Governor declares state of emergency after cyber-attack

Move allows certain fines and fees to be waived while OMV is closed
Experts at LSU say cyber security attacks are becoming more and more common.
Experts at LSU say cyber security attacks are becoming more and more common.(
Updated: Nov. 22, 2019 at 4:55 PM CST
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BATON ROUGE, La. (WAFB) - Roughly 1,500 of the state’s 30,000 computers were infected by a virus Monday during an apparent cyber-attack, the Office of Technology Services (OTS) told lawmakers on the Joint Legislative Committee on the Budget Friday.

The attack forced the state to shut down a number of state websites and services as a precaution, and some services remain impacted. By next Monday (Nov. 25), state officials expect to have state services completely restored, including at the Office of Motor Vehicles.

“This was a sophisticated and coordinated attack,” Underwood said. “This was not some malcontent teenager in their parents’ basement somewhere. I would venture to guess this happened outside the boundaries of the United States.”

Before state offices opened this Monday (Nov. 18), hackers used a valid state login to make unauthorized changes to the state’s computers, according to OTS’s Neal Underwood. He could not confirm how the login was obtained, but says the state has identified which account login the hacker used to plant the virus.

The “ransomware” attack put a special password on state data, effectively holding it hostage until the state paid up or corrected the problem. Neither the hackers, nor the state, could access the infected data at this time.

“I can assure you that none of the actual data in our enterprise was inappropriately access,” Underwood told lawmakers. “It was only the systems that provided access to that data."

Within hours, OTS detected the issue and disconnected computers from the state’s servers to prevent further infection. This precautionary measure is responsible for the website outages and halt to state services, not the attack itself.

The state failed to crack the code and could not retrieve its data. But instead of paying the ransom, the state wiped its hard-drives and is in the process of restoring its computers with uninfected back-ups.

Per state policy, Louisiana does not negotiate with hackers or pay ransoms.

“There have been lots of cases where personal information has been lost or released to other folks and that didn’t happen in this case,” Sen. Sharon Hewitt, R-Slidell, said. "That’s great news for the people in Louisiana.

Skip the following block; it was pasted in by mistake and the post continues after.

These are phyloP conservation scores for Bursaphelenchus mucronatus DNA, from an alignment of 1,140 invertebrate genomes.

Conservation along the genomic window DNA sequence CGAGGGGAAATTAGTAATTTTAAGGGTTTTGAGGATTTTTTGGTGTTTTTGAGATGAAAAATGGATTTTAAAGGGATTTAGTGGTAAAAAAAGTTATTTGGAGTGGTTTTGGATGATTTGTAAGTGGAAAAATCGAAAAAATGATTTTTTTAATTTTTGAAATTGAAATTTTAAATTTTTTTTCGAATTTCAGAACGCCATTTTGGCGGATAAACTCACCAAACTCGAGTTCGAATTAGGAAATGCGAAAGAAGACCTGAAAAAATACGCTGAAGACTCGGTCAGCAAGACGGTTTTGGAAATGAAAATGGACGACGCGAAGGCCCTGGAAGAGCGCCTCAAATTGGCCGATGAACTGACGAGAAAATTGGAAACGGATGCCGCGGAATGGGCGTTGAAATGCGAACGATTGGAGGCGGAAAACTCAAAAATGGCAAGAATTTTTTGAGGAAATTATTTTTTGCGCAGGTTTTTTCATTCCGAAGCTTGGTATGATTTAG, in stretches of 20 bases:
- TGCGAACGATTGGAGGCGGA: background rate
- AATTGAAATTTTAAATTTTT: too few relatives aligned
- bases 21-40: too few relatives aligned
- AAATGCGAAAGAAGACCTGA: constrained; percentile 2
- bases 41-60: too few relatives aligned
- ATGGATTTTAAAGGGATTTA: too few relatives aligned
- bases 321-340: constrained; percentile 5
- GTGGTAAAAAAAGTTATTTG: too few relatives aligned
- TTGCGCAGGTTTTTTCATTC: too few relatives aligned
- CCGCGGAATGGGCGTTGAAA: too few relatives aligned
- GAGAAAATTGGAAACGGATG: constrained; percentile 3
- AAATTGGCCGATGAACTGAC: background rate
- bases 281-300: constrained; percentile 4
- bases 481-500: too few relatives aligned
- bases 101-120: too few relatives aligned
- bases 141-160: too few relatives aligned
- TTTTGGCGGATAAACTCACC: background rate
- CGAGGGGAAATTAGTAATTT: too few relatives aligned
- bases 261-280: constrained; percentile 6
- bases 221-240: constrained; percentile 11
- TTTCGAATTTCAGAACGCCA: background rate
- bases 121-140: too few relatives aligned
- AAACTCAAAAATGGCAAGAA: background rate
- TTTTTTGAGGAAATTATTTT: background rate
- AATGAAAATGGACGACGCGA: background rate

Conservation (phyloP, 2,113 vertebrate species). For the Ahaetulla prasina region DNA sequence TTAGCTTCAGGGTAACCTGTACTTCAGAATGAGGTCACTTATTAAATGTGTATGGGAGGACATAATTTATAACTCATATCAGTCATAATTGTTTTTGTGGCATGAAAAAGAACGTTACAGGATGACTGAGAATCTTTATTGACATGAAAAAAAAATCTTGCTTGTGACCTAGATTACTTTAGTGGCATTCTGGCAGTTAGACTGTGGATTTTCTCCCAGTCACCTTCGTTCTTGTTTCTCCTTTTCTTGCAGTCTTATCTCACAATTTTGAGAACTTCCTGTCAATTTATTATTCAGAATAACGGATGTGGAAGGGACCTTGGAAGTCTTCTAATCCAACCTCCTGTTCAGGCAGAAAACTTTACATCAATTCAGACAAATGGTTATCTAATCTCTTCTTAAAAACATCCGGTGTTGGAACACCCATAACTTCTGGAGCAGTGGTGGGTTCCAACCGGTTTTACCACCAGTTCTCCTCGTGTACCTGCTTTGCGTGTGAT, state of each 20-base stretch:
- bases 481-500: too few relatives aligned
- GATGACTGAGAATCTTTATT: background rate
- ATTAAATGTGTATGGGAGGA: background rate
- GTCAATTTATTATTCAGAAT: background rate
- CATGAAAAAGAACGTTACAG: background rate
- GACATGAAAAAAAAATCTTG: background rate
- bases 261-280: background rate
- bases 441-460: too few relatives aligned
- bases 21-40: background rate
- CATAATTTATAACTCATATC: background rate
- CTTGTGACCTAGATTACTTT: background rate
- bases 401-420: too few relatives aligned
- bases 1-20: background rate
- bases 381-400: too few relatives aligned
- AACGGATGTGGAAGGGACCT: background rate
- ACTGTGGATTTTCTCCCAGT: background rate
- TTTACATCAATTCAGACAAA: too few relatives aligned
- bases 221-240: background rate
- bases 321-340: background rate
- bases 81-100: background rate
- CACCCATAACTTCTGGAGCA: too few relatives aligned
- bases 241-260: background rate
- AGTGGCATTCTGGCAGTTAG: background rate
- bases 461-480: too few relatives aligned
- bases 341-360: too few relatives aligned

Underwood could not confirm an earlier postulation from a state cyber-security commissioner that someone downloaded an unauthorized program containing the virus onto a state computer.

SEE ALSO: BTR director says you can still fly if your driver’s license expired during OMV closure

Gov. John Bel Edwards has issued an emergency declaration that temporarily suspends certain regulations that would normally penalize drivers with expired licenses, for example.

“We appreciate the patience of the public as our team of experts has worked around the clock to restore online services related to this cybersecurity issue,” Gov. Edwards said. “We know that some people may have missed filing deadlines or incurred fees because of the outage, which the emergency declaration allows us to correct so that the members of the public are not penalized unnecessarily.”

In addition, Edwards is expected to mobilize the Louisiana National Guard to assist in wiping the 1,500 infected computers and re-installing their software through a process called re-imaging. OTS workers, alternating on 12-hour shifts, are already addressing the problem at all hours of the day.

Underwood says the state is also making small improvements to their security systems while they restore state servers. This is not as simple as installing stronger firewalls, but instead changing how the old technology communicates with new technology.

Because the OMV’s technology is nearly 40 years old, the servers did not reboot as expected, Underwood said.

“We do have a project in place to build a new, more modernized system,” he said. “But when you have that old technology, it’s like an onion with lots and lots of layers. You have to bring it up on piece at a time.”

Underwood said the state had aimed to open the OMV earlier, but officials chose to spend the weekend conducting tests to ensure its system would work properly. It is still slated to re-open Monday.

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